Stocks moved ahead today, with the Dow Jones Industrial Average (INDEX: ^DJI ) and the S&P 500 (INDEX: ^GSPC ) up 0.6% and 0.2%, respectively. The Dow's top gainer was Bank of America (NYSE: BAC ) , up 5.7%, but the story was about its nearest rival:
The micro view: Citigroup's (NYSE: C ) new CEO, Michael Corbat, is making his mark on the company he inherited from Vikram Pandit -- with an ax. The bank announced today it will cut 11,000 jobs worldwide (4.2% of the workforce, as of the end of the third quarter), taking a $1 billion fourth-quarter charge in the process. The market cheered the announcement, bidding the shares up 6.3%, adding $6.4 billion to company's market value.
The cost-cutting plan aims to deliver $900 million in savings next year and $1.1 billion annually beyond that, with a loss in annual revenue of $300 million, for incremental profit of $800 million. Discount that "annuity" at a back-of-the-envelope cost of equity of 10.5%, and you get $7.6 billion. Adjust for the upfront charge and the lower savings in year one, and you get:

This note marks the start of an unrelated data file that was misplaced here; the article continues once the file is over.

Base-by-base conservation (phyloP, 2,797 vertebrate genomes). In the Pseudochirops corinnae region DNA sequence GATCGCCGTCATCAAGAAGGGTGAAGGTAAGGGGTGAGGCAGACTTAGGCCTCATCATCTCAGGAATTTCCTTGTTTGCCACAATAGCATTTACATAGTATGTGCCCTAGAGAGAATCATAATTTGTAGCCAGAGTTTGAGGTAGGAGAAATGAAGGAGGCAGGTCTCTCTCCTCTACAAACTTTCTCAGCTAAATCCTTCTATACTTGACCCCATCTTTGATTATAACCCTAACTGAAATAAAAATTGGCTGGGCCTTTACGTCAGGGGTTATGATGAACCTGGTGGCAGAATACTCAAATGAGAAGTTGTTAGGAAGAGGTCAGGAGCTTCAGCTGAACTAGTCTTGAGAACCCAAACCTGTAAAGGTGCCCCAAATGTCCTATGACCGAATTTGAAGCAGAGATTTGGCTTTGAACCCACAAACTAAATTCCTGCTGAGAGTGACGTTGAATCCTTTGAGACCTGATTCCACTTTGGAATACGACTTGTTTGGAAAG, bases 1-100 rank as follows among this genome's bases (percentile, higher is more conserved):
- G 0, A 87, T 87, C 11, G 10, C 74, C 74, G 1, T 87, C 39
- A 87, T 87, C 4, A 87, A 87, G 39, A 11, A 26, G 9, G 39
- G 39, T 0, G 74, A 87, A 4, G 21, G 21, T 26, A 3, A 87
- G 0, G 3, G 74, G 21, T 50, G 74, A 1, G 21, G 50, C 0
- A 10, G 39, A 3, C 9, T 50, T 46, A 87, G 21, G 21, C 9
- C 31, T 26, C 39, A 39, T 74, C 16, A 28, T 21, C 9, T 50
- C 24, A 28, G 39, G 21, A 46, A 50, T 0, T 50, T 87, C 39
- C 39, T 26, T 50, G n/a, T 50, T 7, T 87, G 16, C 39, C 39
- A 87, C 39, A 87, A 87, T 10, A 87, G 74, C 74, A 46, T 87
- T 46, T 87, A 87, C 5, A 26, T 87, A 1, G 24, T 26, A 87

$7.6 billion-$1.0 billion-$200 million = $6.4 billion
Maybe there is something to this market efficiency voodoo, after all. In any event, shares of Citigroup's closest competitors, Bank of America (NYSE: BAC ) and JPMorgan Chase (NYSE: JPM ) , traded up in sympathy, with gains of 5.7% and 1.6%, respectively. The difference in appreciation between the two suggests the market believes B of A is a better candidate for a similar cost-cutting program than JPMorgan -- I agree.
Even after today's pop, JPMorgan is the only among the three that trades at a premium to its tangible book value. B of A and Citi trade at a rather remarkable discounts -- 21% and 31%, respectively. That suggests the potential for further gains is far from exhausted. To find out why our top financials analyst wrote recently that owning B of A shares "could result in a double or triple within the next five years," click here to receive our premium report, which includes a full year of ongoing coverage.